When is the right time for a company to allow public investors

An IPO or an Initial Public Offering, also known as a stock market launch is the very first sale of stock issued by a company to the public. It is the process in which a privately owned and managed company issues shares to the institutional and retail investors for the very first time.

Advantages of a Private Company over a Public Limited Company

  • Private companies require a minimum paid up capital of only Rs. 100,000/- whereas a public limited company needs aminimum paid up capital of Rs. 500,000/-.
  • Private companies require a minimum of 2 Directors whereas Public Limited companies have a requirement of a minimum of 7 Directors.
  • A Private company can issue shares to anyone, any time and in the manner, it deems best for business. Whereas Public Limited companies have various restrictions and need to follow a well-defined set of rules and regulations while issuing shares which includes adhering multiple provisions related to form of share capital issued, the proportion of voting rights to paid-up capital and restrictions on excessive voting rights.
  • A private company can commence operations upon issuance of the certificate of incorporation whereas a public limited company can only start the business upon receipt of commencement of business certificate.
  • Private companies are not required to statutory meetings as in the case of public limited companies.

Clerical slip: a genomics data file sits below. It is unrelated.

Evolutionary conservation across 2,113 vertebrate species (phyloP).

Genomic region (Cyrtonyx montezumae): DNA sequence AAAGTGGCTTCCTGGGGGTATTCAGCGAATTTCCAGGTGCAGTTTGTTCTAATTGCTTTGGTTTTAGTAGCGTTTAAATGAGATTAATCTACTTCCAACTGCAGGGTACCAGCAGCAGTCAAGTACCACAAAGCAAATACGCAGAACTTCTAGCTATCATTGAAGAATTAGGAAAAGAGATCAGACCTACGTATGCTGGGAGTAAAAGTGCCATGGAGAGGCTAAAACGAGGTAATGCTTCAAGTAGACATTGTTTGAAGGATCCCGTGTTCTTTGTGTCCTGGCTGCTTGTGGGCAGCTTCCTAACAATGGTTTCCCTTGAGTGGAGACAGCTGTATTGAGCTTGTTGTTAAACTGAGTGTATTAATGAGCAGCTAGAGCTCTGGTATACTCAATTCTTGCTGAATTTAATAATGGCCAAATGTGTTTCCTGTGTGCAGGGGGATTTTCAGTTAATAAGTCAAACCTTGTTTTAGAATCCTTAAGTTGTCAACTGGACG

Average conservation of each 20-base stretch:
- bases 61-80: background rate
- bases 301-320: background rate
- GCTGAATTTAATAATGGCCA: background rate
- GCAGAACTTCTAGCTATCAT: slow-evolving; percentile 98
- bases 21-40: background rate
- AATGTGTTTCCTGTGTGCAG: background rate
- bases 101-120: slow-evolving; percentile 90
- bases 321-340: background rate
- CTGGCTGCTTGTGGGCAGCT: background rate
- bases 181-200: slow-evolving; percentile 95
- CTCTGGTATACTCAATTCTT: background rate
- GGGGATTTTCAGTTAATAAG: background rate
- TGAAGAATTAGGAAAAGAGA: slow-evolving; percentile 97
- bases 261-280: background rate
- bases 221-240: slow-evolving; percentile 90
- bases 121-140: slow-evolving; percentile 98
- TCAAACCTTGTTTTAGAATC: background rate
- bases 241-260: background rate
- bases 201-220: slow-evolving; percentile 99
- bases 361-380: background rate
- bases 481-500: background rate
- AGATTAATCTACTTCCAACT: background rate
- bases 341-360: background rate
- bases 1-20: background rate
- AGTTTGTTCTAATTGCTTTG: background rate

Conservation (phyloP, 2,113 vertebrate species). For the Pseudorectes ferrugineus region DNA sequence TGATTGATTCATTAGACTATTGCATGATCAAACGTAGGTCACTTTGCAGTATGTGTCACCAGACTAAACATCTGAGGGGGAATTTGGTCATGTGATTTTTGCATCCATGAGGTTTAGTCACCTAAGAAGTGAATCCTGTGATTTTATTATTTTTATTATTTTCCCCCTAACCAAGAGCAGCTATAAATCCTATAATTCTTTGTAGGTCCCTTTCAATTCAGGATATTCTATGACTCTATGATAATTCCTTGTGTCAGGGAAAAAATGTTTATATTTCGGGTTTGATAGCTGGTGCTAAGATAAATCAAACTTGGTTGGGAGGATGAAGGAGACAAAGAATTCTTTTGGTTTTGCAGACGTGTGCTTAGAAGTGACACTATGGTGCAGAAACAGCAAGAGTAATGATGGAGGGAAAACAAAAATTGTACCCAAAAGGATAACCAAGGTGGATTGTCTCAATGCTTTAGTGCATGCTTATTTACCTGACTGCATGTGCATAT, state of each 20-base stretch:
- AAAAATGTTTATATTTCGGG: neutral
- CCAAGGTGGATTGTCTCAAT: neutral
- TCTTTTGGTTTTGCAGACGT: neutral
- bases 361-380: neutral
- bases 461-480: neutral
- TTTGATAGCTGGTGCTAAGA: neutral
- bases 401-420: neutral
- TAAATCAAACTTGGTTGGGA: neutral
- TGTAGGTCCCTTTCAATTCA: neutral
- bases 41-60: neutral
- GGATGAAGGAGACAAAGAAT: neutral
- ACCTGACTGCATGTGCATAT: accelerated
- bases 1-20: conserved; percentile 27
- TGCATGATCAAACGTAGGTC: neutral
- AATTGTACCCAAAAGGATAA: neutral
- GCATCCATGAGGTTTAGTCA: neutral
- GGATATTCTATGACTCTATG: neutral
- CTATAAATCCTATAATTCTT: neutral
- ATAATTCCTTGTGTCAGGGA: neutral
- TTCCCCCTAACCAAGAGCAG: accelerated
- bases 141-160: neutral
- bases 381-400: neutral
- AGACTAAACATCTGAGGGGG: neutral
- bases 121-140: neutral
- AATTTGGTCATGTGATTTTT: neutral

Why do Private companies go Public?

As businesses expand, they constantly need to raise capital to purchase of assets and infrastructure, invest in research and redevelopment projects to develop new innovative products and services, paying off debts. Private companies are owned and managed by individuals, families or a group of individuals who have limited ability to raise finance.

We have listed a few advantages for companies to remain privately held, but when the advantages of going public outweigh benefits of remaining private, many companies opt to go public by issuing an IPO, to raise capital for expansion, product development, investment in infrastructure etc and raise debt at better rates.

Public companies can also raise additional capital by issuing fresh shares or NPOs, reward it employees with stock-based incentives or stock-options, conduct mergers and acquisitions etc.

How to know that your company is ready to go public?

  1. You have a Compelling Business Plan to go Public : 

    A company needs to have a robust business plan to go public and should have undertaken an in-depth market and risk analysis before deciding on going public. A business should be aware of its growth potential, the size of its market, competitive advantage within a market etc. As issuing of an IPO can be seen as a significant milestone for any business and becoming a public limited company can be witnessed as a strong indication towards a businesses growth potential and the business shall be able to comply with stringent standards for compliance and governance while continuing on its road to growth.

  2. The Business can accurately forecast its Financial Performance :-